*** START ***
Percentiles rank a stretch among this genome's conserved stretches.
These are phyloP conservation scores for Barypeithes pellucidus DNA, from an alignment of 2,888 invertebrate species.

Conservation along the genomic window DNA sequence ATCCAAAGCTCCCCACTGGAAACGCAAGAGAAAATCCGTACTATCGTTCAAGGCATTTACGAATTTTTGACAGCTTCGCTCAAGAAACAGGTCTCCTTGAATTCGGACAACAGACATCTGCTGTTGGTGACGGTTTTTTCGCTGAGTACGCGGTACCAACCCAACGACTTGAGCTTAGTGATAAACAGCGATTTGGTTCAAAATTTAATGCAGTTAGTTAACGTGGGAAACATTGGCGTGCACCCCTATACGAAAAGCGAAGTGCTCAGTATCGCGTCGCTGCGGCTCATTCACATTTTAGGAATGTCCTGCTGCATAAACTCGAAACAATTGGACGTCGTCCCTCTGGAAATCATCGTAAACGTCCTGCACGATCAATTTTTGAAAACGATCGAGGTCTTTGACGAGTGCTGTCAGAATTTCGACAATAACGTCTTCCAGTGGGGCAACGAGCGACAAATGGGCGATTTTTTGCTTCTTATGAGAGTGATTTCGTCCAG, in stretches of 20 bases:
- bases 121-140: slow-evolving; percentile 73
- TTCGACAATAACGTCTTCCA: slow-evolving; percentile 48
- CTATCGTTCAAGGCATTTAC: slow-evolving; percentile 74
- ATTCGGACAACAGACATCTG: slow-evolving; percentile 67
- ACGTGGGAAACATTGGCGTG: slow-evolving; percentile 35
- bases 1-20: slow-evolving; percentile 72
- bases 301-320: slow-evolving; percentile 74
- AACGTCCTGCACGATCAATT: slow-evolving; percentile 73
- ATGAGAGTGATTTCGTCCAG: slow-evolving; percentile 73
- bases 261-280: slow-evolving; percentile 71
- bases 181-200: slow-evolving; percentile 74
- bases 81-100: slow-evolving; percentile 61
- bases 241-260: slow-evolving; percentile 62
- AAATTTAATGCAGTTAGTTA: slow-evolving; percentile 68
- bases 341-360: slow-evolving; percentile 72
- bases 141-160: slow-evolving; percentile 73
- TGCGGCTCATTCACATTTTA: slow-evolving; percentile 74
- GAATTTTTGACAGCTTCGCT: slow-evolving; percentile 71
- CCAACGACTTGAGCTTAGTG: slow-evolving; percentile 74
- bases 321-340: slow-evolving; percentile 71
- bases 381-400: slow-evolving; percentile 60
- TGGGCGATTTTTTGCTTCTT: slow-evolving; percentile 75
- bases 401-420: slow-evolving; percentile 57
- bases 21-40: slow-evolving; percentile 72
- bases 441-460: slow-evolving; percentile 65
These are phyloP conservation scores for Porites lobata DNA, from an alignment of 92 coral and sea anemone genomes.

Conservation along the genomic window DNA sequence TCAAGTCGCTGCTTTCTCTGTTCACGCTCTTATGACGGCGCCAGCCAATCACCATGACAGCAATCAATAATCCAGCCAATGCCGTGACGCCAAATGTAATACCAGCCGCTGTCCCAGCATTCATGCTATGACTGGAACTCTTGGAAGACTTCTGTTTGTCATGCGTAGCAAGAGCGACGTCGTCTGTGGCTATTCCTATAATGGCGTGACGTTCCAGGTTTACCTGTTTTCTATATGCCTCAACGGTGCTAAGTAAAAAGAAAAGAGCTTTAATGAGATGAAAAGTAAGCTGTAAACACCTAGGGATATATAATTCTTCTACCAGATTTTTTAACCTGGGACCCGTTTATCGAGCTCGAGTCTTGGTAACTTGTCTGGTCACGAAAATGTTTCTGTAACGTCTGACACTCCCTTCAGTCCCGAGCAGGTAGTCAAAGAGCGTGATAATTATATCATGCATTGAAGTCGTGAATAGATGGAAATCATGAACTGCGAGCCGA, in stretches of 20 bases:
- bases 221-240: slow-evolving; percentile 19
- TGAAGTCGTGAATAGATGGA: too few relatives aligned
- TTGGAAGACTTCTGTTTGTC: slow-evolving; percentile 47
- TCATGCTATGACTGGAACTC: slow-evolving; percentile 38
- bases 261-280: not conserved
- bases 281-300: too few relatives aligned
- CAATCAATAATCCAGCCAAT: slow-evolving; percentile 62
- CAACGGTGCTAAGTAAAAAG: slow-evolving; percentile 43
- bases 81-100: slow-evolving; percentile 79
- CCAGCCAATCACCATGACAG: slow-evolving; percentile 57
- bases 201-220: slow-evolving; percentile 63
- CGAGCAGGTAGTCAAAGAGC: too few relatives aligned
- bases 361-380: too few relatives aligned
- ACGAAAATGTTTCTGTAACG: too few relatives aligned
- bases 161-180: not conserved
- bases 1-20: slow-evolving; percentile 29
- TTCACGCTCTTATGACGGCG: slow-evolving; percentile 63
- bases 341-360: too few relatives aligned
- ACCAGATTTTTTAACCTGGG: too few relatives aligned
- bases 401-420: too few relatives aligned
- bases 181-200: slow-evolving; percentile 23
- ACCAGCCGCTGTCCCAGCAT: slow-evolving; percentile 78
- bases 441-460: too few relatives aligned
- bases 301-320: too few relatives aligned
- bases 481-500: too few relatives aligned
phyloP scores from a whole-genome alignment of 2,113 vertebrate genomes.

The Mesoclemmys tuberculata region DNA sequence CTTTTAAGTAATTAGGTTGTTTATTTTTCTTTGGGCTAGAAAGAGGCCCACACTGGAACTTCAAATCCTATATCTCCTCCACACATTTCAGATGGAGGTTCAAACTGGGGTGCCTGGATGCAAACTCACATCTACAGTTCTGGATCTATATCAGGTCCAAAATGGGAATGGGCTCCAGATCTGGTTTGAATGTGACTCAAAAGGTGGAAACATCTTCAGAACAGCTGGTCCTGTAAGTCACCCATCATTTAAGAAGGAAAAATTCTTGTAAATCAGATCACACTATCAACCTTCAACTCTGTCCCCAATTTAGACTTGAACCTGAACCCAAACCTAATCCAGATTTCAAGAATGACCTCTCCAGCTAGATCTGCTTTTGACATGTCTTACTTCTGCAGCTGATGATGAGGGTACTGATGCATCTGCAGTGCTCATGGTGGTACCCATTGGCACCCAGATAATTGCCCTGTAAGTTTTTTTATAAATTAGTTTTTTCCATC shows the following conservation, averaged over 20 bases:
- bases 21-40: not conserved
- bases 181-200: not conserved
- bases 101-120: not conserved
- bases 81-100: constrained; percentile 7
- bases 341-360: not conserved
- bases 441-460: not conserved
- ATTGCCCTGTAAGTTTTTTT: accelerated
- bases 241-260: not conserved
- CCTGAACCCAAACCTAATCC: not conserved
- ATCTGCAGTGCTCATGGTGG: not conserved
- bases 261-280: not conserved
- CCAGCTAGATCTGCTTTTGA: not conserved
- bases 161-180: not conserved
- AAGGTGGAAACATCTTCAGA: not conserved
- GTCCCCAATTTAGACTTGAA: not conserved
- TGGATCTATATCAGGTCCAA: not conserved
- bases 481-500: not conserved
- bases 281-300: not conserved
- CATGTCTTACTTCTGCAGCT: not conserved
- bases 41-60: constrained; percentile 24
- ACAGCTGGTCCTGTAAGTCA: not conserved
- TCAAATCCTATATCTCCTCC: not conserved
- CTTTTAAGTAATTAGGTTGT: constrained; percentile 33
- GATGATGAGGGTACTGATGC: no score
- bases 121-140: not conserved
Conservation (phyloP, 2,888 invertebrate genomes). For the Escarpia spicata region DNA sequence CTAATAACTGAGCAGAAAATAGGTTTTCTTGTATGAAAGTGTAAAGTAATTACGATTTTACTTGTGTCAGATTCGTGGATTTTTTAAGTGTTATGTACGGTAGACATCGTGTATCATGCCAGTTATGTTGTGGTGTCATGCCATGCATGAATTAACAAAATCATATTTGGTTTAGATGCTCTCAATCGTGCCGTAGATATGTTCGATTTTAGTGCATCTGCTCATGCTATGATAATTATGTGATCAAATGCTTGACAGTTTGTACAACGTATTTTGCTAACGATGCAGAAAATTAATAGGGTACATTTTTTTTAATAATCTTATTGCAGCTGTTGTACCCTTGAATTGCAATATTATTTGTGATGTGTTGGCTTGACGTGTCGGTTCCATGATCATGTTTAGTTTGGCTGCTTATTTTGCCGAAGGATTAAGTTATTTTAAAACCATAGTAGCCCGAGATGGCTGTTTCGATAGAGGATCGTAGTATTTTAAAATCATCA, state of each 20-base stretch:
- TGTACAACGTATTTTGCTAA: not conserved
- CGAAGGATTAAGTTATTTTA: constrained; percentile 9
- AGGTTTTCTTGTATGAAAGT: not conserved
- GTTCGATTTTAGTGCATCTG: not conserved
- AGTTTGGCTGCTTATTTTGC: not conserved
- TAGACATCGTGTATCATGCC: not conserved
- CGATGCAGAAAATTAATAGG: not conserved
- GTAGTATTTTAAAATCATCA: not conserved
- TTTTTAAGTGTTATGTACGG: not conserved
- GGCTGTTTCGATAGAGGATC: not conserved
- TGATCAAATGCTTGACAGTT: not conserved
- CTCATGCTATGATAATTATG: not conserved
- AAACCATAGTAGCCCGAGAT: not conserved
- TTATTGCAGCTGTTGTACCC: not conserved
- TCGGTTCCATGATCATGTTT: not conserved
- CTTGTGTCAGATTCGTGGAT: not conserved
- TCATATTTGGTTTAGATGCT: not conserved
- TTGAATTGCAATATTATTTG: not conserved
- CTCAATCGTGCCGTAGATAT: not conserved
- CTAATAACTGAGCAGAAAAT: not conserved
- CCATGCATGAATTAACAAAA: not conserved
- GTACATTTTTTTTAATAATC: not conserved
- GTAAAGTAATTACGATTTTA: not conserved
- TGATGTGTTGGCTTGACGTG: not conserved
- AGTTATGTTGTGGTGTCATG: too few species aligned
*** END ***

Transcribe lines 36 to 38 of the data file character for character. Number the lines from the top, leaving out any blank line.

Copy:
- bases 281-300: too few relatives aligned
- CAATCAATAATCCAGCCAAT: slow-evolving; percentile 62
- CAACGGTGCTAAGTAAAAAG: slow-evolving; percentile 43